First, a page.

The Fool owns shares of Apple. Motley Fool newsletter services have recommended Adobe Systems and Apple. Motley Fool newsletter serviceshave recommended creating a bull call spread position in Apple. Motley Fool newsletter services have recommended creating a diagonal call position in Adobe Systems. Try any of our Foolish newsletter services free for 30 days. We Fools may not all hold the same opinions, but we all believe that considering a diverse range of insights makes us better investors. The Motley Fool has a disclosure policy.


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  • Report this Comment On May 21, 2011, at 3:30 AM, realtvguru wrote:

    With all due respect, I think this article completely missed the mark. Avid's customer base is extremely loyal and pays for the upgrades and expansion. In addition, American Cinema Editors publishes an annual equipment survey that statistically shows that pros do not use Final Cut Pro as a majority, in fact it's quite the opposite as Avid provides an integrated technology called Script Sync and Phrase Find that Apple does not.

    Most pros lean on Avid for collaborative tools involving Unity/Isis, cloud services, and Interplay. Avid is the future of high end editing, as well as News, and content monetization for clips. Why would a production company pay for tiny Apple systems in an expensive office buildings when they can have an integrated Avid cloud service hiring the top Avid editors around the world and saving the overhead on their office space? This affects the bottom line and show runners/post production supervisors notice. Why would a news organization buy Final Cut when with an Avid Interplay system, they can instantly purchase the clips they need and edit it to make the 6pm news hour? It would be foolish to do anything else.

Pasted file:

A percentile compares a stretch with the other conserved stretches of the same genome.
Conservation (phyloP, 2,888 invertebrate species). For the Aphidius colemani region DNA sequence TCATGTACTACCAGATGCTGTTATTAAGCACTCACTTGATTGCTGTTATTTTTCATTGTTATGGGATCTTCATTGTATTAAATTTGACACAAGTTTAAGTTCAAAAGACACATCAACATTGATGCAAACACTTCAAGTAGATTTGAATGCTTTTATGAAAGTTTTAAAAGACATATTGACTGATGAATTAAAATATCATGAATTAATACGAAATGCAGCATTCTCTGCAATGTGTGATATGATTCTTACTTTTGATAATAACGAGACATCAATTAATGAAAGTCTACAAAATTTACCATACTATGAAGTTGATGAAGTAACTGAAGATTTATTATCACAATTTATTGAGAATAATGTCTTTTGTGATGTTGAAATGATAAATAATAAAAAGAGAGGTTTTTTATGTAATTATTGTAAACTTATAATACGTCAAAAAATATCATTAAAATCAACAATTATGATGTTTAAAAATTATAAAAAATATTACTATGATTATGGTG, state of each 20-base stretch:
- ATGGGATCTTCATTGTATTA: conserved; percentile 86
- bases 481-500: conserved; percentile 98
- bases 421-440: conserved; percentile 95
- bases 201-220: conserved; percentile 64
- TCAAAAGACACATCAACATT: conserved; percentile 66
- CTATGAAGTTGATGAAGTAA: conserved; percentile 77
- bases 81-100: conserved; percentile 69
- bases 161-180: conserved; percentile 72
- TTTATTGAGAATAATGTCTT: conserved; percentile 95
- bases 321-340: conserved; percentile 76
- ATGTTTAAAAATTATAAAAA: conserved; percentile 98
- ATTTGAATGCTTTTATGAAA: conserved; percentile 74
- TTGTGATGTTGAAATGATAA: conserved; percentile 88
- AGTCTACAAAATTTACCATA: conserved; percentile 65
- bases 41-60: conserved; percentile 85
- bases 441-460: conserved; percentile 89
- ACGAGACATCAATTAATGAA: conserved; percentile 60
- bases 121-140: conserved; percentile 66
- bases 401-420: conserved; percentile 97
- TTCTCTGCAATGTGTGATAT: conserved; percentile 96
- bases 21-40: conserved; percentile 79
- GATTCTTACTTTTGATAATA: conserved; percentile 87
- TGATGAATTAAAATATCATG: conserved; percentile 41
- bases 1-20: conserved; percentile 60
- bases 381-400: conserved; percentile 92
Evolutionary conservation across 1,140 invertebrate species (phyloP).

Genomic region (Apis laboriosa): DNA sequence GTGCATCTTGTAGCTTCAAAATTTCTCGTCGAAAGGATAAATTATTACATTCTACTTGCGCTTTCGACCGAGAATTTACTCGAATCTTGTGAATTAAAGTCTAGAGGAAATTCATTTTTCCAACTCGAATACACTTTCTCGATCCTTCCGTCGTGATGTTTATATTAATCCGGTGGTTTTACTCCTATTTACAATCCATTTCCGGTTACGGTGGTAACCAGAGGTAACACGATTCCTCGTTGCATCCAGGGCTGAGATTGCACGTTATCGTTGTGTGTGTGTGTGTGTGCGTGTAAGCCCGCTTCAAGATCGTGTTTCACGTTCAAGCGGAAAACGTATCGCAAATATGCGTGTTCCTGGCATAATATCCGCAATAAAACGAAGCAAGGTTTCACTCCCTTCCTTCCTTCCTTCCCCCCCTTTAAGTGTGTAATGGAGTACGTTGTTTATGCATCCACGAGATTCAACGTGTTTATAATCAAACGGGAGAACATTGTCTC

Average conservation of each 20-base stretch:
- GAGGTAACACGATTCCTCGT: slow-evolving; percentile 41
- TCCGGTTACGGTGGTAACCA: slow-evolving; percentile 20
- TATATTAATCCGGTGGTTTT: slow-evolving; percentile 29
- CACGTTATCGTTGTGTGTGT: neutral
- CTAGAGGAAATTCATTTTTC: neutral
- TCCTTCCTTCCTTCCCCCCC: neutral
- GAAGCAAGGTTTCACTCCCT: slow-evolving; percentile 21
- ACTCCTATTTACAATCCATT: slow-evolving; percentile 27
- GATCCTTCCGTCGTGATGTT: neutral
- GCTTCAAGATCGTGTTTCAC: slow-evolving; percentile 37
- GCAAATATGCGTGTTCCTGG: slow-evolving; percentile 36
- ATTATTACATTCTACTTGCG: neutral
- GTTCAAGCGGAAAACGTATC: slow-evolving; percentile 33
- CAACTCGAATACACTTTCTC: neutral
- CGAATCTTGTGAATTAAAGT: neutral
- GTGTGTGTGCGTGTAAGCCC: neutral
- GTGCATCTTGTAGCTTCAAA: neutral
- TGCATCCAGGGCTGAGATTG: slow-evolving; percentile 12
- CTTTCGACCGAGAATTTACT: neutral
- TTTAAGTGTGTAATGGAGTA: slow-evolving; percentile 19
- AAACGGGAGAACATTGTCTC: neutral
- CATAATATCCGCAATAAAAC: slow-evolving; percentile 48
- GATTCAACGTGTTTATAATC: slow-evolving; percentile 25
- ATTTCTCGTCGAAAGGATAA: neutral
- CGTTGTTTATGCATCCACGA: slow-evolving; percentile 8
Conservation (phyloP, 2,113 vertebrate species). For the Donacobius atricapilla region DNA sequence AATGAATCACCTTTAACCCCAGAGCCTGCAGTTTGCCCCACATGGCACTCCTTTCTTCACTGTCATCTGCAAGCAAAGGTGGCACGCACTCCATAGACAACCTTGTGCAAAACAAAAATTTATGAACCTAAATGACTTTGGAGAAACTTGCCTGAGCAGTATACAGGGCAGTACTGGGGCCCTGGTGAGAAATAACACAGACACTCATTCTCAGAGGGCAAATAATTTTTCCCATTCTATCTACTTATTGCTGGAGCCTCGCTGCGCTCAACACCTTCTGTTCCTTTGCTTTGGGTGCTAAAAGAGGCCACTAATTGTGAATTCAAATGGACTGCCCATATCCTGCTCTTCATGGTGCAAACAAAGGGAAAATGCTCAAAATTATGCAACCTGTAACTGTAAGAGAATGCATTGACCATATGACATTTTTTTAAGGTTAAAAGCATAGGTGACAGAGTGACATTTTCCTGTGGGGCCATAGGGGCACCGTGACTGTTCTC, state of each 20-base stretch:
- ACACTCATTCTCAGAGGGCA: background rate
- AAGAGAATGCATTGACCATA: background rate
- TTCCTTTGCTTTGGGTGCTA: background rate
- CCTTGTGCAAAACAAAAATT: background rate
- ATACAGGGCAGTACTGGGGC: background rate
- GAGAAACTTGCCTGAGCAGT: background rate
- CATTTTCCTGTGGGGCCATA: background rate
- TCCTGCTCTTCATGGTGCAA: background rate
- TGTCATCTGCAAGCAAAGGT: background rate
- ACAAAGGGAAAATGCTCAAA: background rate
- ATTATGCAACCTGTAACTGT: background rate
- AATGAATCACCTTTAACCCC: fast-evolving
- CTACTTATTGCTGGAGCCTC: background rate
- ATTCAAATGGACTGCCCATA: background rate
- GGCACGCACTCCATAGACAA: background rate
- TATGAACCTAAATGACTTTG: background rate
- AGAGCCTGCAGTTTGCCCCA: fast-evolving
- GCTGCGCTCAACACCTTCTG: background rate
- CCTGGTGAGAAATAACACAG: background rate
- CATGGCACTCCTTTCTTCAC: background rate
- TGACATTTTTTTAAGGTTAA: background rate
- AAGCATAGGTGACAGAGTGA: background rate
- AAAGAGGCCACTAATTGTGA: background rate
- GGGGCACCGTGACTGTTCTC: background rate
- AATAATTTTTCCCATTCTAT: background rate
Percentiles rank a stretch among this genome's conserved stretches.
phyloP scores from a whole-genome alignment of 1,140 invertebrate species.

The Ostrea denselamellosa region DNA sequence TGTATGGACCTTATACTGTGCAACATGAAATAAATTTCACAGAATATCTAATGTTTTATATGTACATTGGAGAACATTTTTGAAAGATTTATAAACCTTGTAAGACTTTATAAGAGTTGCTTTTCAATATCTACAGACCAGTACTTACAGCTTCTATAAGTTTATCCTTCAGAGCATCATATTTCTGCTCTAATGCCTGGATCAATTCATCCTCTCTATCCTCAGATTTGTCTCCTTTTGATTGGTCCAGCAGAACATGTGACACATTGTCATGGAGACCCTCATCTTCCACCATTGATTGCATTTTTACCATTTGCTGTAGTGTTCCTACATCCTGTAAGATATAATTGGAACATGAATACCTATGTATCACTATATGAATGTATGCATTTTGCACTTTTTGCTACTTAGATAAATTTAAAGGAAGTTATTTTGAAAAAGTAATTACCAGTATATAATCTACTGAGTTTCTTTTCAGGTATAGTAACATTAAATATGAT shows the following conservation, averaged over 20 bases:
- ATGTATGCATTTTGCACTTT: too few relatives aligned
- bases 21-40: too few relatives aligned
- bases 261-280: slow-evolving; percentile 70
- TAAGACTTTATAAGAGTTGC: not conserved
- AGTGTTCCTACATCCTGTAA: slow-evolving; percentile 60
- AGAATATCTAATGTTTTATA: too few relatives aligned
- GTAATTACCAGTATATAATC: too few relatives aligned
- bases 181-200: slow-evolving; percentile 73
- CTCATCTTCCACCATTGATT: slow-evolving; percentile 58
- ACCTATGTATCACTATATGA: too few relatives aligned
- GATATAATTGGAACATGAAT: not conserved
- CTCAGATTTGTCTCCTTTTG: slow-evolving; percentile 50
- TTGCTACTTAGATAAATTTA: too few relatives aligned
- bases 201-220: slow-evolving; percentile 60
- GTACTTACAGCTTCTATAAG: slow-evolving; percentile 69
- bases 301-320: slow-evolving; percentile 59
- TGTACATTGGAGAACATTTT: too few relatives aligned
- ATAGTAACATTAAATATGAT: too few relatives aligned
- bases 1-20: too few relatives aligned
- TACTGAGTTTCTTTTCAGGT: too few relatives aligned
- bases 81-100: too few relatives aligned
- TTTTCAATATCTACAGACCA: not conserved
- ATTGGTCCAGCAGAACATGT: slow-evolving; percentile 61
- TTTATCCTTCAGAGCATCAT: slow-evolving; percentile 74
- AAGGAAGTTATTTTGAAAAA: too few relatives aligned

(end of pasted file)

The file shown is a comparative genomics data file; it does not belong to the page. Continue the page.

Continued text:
The majority of high end jobs are in Reality Television, Non-Fiction Documentary, and Avid has a lock on that market. Students coming out of FCP only film schools suffer because they can't get real jobs and learn from experienced editors. In fact when production companies, try to hire editors on the cheap, they struggle. Why? Their ratings suck, no one watches. No one watches! They need seasoned storytellers who can deliver a show that audiences care about and return to week after week. Outside of the writer and director, the editor is the most important storytelling on the payroll and Hollywood's most experienced producers know that. They pay a premium for it.